Some of the Yadus, due to their intimate connection with Krsna were behaving whimsically against the Lord’s will. So, Krsna felt the need to annihilate the indifferent, contemptuous members of the Yadu family. Further, the Lord gave a grave message of detachment to the people in this world, that one’s opulence and power in this material world is temporary and one has to leave all one’s earthly possessions and even their lives one day. Krsna also demonstrated that He wouldn’t spare even His own family members if they are offensive to the brahmanas and sages. Also, the glorious Yadus are eternal associates of the Lord, and they cannot bear separation from Krsna after His disappearance. In their agitation in separation, they would trample and destroy the earth. Therefore, Krsna arranged their disappearance prior to His own disappearance. Further, some of the Yadus were the demigods who descended to assist Lord Krsna in His mission. So, through this pastime, Krsna reestablished them in the heavenly planets to resume their services in the universal management. Thus Krsna removed Himself from the vision of the material world, along with His eternal associates as the Kali-yuga was beginning. Apart from these perspectives, the Vaisnava acaryas give other confidential and conventional reasons for our understanding of this pastime of Krsna’s disappearance.

‘Difficulties’ of Devotees

The scriptures also present episodes of pure devotees who experience undue difficulties that they actually don’t deserve. For instance, the Pandavas and their mother Kunti underwent terrible reversals even when Lord Sri Krsna is present as their direct well-wisher. Their grandson Pariksit Maharaja was cursed by a brahmana to die in seven days for an insignificant offense he committed. Another great devotee Citraketu Maharaja was cursed by mother Parvati, to become a demon for criticizing Lord Siva, although with a genuine concern. Bharata Maharaja, an exalted devotee had to take birth as a deer in his next life for his attachment to a deer. Prahlada Maharaja, a five year old devotee of Lord Visnu, was put into innumerable death threats by his own father.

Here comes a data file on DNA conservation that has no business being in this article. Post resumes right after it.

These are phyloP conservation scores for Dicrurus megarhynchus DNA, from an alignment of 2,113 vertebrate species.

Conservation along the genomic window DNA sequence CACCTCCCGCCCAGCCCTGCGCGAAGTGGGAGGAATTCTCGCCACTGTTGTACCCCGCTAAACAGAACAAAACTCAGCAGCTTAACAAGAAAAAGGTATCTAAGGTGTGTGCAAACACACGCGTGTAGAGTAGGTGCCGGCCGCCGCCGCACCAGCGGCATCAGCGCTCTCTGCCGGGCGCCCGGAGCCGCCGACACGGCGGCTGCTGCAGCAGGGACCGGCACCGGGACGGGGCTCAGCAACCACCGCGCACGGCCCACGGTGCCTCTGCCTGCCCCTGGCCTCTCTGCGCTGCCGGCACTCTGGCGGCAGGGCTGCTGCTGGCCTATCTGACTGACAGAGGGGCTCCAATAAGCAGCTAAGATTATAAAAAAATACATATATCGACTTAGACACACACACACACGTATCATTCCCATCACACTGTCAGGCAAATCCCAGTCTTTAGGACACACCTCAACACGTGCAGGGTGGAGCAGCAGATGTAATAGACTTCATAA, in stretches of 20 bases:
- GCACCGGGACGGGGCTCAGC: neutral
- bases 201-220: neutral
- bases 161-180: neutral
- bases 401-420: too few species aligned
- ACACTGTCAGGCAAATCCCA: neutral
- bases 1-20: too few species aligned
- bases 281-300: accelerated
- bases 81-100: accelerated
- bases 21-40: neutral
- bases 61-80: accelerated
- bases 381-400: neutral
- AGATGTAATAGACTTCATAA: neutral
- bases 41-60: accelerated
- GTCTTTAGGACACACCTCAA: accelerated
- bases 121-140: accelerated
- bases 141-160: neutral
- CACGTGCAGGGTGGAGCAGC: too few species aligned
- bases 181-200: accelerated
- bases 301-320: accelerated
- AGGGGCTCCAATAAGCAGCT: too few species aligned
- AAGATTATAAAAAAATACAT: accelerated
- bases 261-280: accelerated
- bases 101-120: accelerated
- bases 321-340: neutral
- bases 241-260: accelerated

These difficulties underwent by great devotees actually reveal to the world their exalted devotional consciousness and dependence on Lord Krsna under any circumstances. Without such difficulties, a common man cannot really appreciate their dedication to the Supreme Lord. Further, these difficulties are actually temporary phases in their eternal life of devotion, intending to give us lessons of determination, tolerance, humility and so on. Those difficulties are ultimately ordained by the Supreme Lord to purify those devotees of the minute traces of contamination, if any. One shouldn’t misunderstand the apparent difficulties of devotees as indifference of the Supreme Lord towards them or inefficacy of the process of devotional service unto Him.


Thus there are several such episodes in the scriptures that present us understandings at various levels. If we only see the divinity or Godhood in them, we may fail to learn the intended message in them relevant for human life. And if we see them purely from human perspective, we may underestimate their transcendental nature or minimize the position of the personalities involved. So, while reading the scriptures, we need to patiently and faithfully depend on the explanations of bona fide Vaiṣṇava ācāryas who give us a balanced understanding from both perspectives.

Gauranga Darshan Das, a disciple of His Holiness Radhanath Swami, is dean of the Bhaktivedanta Vidyapitha ( at ISKCON Govardhan Eco Village (GEV), outside Mumbai. He has written study guides, including Bhagavata Subodhini and Caitanya Subodhini, and teaches Bhagavatam courses at several places in India. He also oversees the deity worship at GEV.